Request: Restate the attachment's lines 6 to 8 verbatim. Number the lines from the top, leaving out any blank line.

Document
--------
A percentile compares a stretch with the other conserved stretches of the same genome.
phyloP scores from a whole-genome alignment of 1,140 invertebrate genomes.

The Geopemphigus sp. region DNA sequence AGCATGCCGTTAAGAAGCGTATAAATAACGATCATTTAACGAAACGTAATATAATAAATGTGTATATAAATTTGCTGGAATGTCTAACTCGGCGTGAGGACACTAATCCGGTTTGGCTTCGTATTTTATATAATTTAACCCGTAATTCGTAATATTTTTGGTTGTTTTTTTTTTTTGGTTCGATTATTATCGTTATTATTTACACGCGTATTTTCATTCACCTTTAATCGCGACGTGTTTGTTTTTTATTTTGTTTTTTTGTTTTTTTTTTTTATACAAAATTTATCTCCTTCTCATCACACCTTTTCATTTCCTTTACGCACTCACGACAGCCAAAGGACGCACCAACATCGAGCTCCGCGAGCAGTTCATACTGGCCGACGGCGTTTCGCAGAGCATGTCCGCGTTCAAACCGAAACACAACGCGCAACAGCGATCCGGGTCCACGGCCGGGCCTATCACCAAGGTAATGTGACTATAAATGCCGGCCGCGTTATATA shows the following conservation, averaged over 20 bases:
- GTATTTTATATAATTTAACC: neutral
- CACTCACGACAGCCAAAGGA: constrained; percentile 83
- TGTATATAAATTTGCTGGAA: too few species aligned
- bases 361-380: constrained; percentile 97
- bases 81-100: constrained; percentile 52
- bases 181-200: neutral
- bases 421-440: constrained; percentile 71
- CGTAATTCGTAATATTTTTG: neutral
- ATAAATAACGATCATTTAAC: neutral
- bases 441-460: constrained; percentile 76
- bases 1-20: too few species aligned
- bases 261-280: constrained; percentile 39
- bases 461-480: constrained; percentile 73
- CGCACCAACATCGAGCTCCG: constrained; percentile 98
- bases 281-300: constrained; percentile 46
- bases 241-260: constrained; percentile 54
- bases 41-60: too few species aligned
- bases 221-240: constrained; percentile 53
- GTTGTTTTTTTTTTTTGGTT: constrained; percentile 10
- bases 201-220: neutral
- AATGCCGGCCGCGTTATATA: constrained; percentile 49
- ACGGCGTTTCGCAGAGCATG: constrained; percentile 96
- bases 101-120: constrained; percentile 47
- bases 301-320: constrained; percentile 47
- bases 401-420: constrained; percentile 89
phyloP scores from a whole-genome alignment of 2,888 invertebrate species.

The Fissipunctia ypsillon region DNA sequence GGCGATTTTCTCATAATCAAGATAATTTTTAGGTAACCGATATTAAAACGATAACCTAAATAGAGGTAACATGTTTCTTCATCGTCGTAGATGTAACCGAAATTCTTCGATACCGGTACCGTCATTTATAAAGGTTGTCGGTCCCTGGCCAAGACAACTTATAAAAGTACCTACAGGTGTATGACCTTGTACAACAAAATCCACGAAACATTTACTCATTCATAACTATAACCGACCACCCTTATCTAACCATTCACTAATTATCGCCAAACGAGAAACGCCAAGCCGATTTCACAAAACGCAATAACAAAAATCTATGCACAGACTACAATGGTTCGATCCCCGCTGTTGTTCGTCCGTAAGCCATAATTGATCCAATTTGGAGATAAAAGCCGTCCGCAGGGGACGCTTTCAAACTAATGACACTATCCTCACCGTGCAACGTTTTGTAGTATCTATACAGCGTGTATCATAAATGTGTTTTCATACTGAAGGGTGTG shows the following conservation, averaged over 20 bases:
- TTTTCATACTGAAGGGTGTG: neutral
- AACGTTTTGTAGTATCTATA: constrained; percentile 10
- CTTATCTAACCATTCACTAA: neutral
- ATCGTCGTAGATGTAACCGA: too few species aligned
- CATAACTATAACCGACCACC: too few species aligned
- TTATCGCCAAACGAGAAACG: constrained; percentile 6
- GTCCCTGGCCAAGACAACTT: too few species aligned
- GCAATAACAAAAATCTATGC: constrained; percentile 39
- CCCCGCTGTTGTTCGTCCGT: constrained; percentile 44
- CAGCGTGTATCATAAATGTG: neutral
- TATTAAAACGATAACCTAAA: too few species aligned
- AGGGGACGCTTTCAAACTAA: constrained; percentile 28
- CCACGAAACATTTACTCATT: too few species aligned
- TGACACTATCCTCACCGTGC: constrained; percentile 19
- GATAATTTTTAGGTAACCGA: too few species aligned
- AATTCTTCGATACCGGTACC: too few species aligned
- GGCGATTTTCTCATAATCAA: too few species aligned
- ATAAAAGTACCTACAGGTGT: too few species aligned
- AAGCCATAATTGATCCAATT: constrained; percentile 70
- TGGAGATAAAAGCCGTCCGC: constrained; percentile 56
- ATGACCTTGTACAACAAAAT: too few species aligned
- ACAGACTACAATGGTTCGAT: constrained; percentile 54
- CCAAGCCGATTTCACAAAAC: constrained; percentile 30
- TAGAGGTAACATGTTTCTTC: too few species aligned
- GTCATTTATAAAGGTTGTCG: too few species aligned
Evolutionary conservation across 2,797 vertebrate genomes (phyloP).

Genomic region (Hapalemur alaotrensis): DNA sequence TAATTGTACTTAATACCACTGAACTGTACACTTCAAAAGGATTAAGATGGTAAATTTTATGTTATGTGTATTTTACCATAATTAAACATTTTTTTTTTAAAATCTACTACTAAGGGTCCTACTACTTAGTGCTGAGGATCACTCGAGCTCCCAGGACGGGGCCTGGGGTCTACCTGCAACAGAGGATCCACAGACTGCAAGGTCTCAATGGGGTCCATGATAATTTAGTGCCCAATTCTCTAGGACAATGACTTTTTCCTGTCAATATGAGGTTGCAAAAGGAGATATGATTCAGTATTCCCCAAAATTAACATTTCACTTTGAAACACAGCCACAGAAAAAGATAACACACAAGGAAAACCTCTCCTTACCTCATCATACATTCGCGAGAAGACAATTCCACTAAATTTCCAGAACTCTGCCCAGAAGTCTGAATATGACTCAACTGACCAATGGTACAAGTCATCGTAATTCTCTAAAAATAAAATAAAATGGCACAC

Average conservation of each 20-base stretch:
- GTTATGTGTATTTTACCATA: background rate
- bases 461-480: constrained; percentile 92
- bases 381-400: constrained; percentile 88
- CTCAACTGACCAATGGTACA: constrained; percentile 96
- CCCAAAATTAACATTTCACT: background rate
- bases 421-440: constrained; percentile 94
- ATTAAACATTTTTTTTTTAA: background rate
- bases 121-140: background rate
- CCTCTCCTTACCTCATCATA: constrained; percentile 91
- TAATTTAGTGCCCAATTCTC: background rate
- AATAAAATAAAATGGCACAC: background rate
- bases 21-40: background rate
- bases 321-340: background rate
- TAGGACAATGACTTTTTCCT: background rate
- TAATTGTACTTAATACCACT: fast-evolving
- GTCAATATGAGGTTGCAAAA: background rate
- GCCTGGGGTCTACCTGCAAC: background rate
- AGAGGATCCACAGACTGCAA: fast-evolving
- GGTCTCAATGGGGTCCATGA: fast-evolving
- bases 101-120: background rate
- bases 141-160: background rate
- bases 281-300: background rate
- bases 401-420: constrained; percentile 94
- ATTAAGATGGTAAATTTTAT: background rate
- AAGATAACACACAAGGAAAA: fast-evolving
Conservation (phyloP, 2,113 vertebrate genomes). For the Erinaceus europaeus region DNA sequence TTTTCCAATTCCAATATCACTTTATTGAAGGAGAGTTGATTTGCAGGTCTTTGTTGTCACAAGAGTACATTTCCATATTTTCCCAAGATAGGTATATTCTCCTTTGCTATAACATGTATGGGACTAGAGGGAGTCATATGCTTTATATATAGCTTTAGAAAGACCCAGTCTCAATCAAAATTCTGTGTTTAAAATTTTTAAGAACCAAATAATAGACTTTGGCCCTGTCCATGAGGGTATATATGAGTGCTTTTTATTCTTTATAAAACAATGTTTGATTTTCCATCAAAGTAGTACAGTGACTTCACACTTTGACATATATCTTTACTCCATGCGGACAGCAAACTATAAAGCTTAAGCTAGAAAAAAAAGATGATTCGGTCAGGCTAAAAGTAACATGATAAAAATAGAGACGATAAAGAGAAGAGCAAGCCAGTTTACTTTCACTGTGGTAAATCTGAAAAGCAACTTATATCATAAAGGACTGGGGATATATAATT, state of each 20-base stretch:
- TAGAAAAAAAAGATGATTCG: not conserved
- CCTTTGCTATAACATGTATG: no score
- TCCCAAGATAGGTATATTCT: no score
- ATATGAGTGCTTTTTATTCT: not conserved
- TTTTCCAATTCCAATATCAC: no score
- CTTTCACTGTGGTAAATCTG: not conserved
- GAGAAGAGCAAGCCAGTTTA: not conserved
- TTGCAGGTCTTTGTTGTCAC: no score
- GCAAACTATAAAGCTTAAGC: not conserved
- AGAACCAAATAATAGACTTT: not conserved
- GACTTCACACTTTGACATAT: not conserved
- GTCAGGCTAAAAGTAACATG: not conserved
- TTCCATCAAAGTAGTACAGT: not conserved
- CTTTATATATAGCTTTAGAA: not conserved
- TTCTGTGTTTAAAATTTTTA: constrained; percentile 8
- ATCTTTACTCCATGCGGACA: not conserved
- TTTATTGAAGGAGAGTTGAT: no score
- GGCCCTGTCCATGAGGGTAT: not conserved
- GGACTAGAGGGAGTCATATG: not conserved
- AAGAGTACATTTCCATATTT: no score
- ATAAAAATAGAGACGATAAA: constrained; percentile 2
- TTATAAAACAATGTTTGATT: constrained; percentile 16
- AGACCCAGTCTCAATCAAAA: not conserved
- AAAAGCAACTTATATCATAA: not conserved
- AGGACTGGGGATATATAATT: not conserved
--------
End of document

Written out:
- TGTATATAAATTTGCTGGAA: too few species aligned
- bases 361-380: constrained; percentile 97
- bases 81-100: constrained; percentile 52